The story of a marketing genius

This guy is a marketing genius.

You have to go see one of his circus show to understand the promotion and sales of his products.

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Watch the video then read the story behind this public relations genius billionaire as he reveals some of his secrets to personal success and achievement.

A video clip of the show we saw

Guy Laliberté (born September 2, 1959 in Quebec City, Quebec, Canada) is the founder and chief executive officer of Cirque du Soleil.

Starting out as an accordion player, stiltwalker and fire-eater; Laliberté created his circus which is a synthesis of all circus styles around the world. In 2006, this 95% share holder of the 1.2 billion dollar Cirque Du Soleil was named the Ernst & Young Entrepreneur of the Year.

Early marketing years

Guy Laliberté was born in Québec City, Canada in 1959, the son of a nurse and a public relations executive for the Alcan Aluminum Corporation.

By the time he was sixteen, he had decided to pursue a career in the performing arts after producing (already involved in marketing) several high school events. After graduating, he became involved with a folk music group called "La Grande Gueule", playing the accordion and harmonica.

His work on the folk music scene was what introduced him the art of street performance. It is truly the street of guerilla marketing.

After quitting college, Laliberté toured Europe as a folk musician and busker. He had learned the art of fire breathing by the time he returned home to Canada in 1979.

Although he became employed at a hydroelectric power plant in James Bay, his job ended after only three days due to a labor strike. Supporting himself off of his unemployment insurance, he decided not to look for another job. Instead, he joined the stilt-walking troupe "Les Échassiers de Baie-Saint-Paul" that was led by Gilles Ste-Croix. Shortly afterward, Laliberté and Ste-Croix organized a summer fair in Baie-Saint-Paul with the help of Laliberté's soon-to-be business partner Daniel Gauthier.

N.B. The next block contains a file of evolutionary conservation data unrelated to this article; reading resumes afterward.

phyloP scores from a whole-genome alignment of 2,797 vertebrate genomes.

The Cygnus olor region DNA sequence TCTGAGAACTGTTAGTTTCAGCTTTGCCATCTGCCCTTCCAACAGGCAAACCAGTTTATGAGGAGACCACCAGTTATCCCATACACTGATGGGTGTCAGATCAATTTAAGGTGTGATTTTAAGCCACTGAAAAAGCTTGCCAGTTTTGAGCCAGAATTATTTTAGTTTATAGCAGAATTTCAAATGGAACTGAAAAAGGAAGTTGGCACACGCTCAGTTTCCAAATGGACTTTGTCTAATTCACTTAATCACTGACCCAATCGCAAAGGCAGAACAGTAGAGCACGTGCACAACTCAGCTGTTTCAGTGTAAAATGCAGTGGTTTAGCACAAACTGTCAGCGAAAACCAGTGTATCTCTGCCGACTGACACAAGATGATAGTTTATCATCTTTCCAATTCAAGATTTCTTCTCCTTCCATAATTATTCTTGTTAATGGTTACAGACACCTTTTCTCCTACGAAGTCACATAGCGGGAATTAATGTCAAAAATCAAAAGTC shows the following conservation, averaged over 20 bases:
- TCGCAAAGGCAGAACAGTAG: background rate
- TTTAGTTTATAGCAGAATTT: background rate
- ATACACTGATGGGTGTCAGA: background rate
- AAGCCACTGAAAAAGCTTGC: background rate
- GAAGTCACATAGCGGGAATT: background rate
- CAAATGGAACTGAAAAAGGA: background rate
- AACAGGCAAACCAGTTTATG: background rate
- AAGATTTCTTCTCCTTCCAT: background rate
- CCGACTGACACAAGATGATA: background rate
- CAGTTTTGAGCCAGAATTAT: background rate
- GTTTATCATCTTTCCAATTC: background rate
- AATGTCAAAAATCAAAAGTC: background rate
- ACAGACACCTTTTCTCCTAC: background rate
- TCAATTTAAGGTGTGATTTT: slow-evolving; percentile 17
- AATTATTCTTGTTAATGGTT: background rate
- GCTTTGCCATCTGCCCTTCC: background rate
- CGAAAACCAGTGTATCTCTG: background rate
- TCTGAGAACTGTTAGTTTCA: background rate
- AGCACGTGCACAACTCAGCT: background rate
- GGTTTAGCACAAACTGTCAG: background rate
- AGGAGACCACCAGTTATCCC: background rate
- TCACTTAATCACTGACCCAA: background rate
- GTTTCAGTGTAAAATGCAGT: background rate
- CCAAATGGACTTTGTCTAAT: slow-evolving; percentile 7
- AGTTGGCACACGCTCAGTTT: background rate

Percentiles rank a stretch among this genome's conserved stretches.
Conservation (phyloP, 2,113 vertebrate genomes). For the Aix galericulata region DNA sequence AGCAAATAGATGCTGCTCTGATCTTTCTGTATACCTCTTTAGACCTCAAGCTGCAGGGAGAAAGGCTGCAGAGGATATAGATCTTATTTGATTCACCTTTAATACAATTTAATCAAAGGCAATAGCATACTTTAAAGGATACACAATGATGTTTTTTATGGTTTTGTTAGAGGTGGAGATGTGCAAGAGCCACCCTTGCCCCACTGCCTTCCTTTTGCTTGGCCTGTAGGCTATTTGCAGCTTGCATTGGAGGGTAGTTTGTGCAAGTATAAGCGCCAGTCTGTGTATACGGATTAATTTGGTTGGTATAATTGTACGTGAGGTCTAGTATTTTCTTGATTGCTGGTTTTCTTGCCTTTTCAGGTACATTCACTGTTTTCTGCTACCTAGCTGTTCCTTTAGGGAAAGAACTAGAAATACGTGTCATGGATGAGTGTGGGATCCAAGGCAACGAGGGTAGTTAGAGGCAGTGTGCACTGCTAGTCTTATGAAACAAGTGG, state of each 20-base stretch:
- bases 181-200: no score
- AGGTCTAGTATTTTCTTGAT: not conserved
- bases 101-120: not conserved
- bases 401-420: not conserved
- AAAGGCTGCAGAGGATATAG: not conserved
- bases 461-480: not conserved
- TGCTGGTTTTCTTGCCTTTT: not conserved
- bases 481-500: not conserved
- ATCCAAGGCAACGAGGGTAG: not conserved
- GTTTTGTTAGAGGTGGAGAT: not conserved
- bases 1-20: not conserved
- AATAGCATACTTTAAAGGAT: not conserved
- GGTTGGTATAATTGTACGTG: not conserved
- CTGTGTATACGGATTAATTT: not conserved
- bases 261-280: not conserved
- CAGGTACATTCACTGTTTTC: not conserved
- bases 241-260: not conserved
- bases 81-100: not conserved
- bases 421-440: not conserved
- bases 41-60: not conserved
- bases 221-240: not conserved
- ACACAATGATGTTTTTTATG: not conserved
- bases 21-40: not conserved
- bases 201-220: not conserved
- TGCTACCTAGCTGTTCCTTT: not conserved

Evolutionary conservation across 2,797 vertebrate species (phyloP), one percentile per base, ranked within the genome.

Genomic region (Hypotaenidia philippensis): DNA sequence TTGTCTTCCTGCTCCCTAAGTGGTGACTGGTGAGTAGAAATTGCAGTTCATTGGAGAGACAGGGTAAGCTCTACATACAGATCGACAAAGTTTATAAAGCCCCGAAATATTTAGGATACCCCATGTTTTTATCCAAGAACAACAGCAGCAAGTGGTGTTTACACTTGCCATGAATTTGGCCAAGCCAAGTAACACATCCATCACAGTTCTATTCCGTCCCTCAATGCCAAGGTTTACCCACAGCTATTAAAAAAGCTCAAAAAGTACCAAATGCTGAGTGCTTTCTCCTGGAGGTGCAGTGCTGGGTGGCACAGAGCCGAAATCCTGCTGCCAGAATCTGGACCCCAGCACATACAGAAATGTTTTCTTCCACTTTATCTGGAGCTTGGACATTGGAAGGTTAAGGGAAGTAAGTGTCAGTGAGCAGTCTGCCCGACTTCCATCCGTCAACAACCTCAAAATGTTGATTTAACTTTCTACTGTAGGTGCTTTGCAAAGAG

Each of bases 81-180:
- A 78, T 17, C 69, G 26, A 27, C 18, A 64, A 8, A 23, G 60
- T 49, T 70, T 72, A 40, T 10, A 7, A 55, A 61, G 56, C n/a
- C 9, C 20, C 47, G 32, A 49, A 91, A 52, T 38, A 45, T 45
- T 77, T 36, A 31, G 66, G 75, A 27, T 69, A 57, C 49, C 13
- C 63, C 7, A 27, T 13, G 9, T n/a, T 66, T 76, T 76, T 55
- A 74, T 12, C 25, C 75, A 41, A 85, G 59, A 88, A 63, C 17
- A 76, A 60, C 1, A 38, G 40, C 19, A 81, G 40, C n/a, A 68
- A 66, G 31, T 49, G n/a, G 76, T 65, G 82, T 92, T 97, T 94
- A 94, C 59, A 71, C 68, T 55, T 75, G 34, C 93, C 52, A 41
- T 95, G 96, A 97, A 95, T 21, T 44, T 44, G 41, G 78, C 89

This festival, called the "La Fēte Foraine", first took place in July of 1982 touring Quebec. Ironically, the event was barred from its host town shortly thereafter because of complaints by local citizens. Laliberté managed and produced the fair over the next couple years, nurturing it into a moderate financial success. But it was during 1983 that the government of Quebec gave him a 1.5 million dollar grant to host a production the following year as part of Quebec's 450th anniversary celebration of the French explorer Jacques Cartier's discovery of Canada. Laliberté named his creation "Le Grand Tour du Cirque du Soleil."

The celebration turned out to be a critical marketing and commercial success. Although the first tour of Cirque only netted a forty-thousand dollar profit, it allowed him to sign almost 1.5 million dollars in contracts.

They had been performing exclusively for Canadian audiences until 1987 when Laliberté risked everything and took his circus to the Los Angeles Arts Festival. It cost the production's entire cash reserve to make the move. Had it not been successful, he would not have had the money to move the troupe back home to Quebec.

Cirque du Soleil

Laliberté's vision was to create a circus with neither a ring nor animals. The rationale was that the lack of both of these things draws the audience more into the performance. By the end of 1987, temporary engagements had been scheduled in Santa Monica and San Diego, netting more than 1.5 million dollars in profit.